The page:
J. Llywelyn Williams: £300 for drawings of Roman skillets to facilitate an article
in Arch. Camb.
NORTH WEST WALES DENDROCHRONOLOGY PROJECT
This three year project, also known as the “Dating Old Welsh Houses”
project, is very grateful to the Cambrian Archaeological Association for the financial support
received since its inception in 2008/9. Our objectives include identifying early Tudor and
Elizabethan houses with original timbers suitable for dating; sampling to obtain the felling
dates; architecturally recording each dated building; involving and training volunteers
from local communities to undertake documentary research on the dated houses and their families;
and sharing the results widely with school pupils, local communities, visitors, academics,
and those professionally involved in planning and building conservation.
The project works in partnership with The Royal Commission on the Ancient
and Historical Monuments of Wales (RCAHMW), which has developed dendrochronology in Wales.
Sampling and analysis has been undertaken by Daniel Miles and Martin Bridge of the Oxford
Dendrochronology Laboratory. Results are publically available within a year of sampling
through summary publication in the tree-ring lists in Vernacular Architecture and on Coflein,
RCAHMW’s on-line database.
So far some ten houses have been sampled on Anglesey, the earliest at present
is a recently identified first-floor hall in Beaumaris with timbers felled in the winter
of 1482/83. A further ten houses dated in south Denbighshire yielded several early sixteenth-century
dates and included a previously unknown hall-house of 1517/18 with an early inserted fireplace.
Ten houses sampled in the former Caernarfonshire part of Gwynedd have revealed several sixteenth-century
examples of the “Snowdonian style” stone-walled, storeyed house with gable-end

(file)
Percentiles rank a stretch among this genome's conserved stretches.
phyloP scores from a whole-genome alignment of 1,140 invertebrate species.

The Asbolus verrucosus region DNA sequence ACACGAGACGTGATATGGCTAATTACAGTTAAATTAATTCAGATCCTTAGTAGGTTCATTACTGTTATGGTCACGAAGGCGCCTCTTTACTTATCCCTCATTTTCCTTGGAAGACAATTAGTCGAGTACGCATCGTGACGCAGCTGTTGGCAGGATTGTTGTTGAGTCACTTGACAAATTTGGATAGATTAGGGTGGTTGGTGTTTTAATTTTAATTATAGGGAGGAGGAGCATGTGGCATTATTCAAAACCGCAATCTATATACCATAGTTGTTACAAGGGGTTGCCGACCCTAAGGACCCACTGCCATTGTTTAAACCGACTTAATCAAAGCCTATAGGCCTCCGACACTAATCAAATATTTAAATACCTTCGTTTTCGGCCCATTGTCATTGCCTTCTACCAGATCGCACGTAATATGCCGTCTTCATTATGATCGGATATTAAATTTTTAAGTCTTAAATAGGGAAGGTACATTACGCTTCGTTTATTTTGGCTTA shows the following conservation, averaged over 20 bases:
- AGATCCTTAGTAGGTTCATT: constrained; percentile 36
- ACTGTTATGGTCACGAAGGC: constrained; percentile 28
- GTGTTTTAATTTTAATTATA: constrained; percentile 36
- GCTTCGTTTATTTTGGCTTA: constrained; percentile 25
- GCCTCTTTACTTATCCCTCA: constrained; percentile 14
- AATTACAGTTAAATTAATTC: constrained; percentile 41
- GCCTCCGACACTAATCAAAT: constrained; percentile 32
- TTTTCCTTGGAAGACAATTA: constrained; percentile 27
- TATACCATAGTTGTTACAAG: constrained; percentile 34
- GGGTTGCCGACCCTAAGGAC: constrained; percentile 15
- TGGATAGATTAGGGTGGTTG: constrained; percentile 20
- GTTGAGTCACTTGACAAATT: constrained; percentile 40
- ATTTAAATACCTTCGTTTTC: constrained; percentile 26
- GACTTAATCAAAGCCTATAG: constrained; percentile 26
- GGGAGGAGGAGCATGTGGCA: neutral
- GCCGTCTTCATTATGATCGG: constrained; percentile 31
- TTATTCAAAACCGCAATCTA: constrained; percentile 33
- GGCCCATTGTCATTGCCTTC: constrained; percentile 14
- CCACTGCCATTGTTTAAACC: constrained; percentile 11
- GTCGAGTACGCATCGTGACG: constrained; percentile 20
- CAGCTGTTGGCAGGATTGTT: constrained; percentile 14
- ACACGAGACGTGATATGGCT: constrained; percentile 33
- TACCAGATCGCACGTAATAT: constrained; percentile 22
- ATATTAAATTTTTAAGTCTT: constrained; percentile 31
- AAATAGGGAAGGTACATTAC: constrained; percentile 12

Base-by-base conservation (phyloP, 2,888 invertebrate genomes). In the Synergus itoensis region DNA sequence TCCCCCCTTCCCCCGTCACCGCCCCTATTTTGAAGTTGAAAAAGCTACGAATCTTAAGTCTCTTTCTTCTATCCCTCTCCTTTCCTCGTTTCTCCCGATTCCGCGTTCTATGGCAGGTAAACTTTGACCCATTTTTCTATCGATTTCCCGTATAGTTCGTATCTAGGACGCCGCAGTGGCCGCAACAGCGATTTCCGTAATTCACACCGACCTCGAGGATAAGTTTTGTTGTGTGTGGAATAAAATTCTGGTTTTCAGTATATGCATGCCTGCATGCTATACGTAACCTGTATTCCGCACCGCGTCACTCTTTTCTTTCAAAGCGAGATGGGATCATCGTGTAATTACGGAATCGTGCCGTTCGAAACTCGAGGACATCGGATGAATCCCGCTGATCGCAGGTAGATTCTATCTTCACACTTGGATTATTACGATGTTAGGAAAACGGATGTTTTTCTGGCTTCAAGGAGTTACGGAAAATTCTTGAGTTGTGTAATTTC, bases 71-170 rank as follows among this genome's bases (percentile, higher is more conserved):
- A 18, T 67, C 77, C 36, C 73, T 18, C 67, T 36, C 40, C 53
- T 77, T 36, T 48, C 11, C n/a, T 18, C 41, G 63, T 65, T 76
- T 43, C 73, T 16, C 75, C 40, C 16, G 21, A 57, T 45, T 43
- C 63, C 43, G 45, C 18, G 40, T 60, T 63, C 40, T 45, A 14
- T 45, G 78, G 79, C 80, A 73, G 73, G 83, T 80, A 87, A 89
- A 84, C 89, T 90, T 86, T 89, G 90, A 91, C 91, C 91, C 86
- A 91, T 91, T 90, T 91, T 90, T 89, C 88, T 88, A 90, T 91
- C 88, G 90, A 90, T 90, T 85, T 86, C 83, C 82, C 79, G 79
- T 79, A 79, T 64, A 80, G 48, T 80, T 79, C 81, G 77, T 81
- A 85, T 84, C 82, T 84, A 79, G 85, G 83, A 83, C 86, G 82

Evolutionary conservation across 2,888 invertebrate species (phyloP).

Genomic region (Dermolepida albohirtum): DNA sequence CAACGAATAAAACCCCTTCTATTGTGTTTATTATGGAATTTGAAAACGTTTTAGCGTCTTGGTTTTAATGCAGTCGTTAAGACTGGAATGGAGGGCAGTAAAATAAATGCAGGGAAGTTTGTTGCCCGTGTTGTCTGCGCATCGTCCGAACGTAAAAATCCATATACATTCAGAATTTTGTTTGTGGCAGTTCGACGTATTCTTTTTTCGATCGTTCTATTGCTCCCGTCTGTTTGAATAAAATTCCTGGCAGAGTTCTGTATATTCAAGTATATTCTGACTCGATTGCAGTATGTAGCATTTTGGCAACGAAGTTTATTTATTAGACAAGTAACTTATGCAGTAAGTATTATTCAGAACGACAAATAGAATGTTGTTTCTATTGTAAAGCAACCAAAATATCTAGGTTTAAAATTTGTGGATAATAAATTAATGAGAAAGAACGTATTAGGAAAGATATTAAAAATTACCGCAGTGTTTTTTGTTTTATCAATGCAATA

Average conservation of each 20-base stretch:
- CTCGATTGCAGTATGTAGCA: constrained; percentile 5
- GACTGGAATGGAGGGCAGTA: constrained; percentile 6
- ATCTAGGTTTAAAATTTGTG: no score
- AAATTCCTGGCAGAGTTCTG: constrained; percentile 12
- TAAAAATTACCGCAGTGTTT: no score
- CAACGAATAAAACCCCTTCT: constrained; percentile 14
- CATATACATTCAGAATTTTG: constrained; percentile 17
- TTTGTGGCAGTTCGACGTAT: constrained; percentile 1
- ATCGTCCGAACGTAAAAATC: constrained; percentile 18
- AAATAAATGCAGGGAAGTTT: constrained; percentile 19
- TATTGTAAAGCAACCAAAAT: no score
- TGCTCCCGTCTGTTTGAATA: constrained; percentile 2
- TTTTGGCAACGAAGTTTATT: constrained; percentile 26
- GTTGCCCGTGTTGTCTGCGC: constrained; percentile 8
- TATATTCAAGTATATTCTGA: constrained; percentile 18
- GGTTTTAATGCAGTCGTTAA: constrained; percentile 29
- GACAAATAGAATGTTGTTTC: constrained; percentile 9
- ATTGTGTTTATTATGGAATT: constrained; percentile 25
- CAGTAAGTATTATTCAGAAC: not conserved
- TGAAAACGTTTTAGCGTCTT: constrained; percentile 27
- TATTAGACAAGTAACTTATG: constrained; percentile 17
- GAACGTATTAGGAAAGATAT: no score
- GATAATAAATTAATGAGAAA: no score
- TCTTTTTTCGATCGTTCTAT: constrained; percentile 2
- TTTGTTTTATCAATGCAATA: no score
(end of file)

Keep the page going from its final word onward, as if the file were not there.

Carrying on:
fireplaces, both without and, later, with a mural stair. A 1506/7 timber-framed town house
in Caernarfon has been recorded. Work is now starting in the former Merioneth part of Gwynedd
and we await the results from the first three sampled houses. In 2011 work will start across
the Conwy County Borough, mainly in partnership with the National Trust.
Many of these houses of the later fifteenth and early/mid-sixteenth centuries
were the homes of the first generation benefiting from the political and economic improvements
of the early Tudor period, and of the changes in land ownership brought about by the introduction
of primogeniture and by the effects of the Acts of Union. These heads of families were important
locally, and sometimes regionally, and some of their homes, families and lifestyles are
described by the bards. Many of them re-organised their land holdings, often laying the
foundation for the field boundaries and land use which has resulted in the environment so
admired by many today.
Prior to the use of the scientific technology of dendrochronology, the
dating of particular types of building and changes in style and materials was uncertain.
Now it is possible to trace in more detail the distribution over time and space of the main
house types and their modifications.
This project hopes to raise awareness of the unique early domestic built
heritage still surviving, often unrecognised or under-appreciated, in north-west Wales.
Results already indicate that the region was far from being an architectural backwater but
was in some ways innovative. Full results will be published in due course. Meanwhile further
information is available from www.datingoldwelshhouses.co.uk
and summaries of results are available in the annual volumes of Vernacular Architecture,
(www.vag.org.uk), and on Coflein, RCAHMW’s on-line
Margaret Dunn, Nant Gwynant.
The Cambrians’ lecture at the Ebbw Vale Eisteddfod was delivered
by Prof Ceri Davies of Swansea University. His subject – Y Goncwst Rufeinig yn Llên
Cymru -- was designed to reflect the 1600th anniversary of the withdrawal of the Romans
CAMBRIAN ARCHAEOLOGICAL ASSOCIATION ARCHIVE
The Trustees have been discussing the need to extend the existing deposit
in the National Library of official and working papers of the Association. Secretarial papers
from the 1990s have been taken to Abersytwyth (left in good order by Dr Hughes and in rather
less good order by Peter Llewellyn who, as an early medievalist, expected papers to have
been messed about a bit) and the current Secretary is discussing the awkward problem of
electronic records with the library staff.
If any members have material relevant to the Association, especially well labelled photographs
or slides, that they would like to present to this archive, please contact the Hon. Secretary.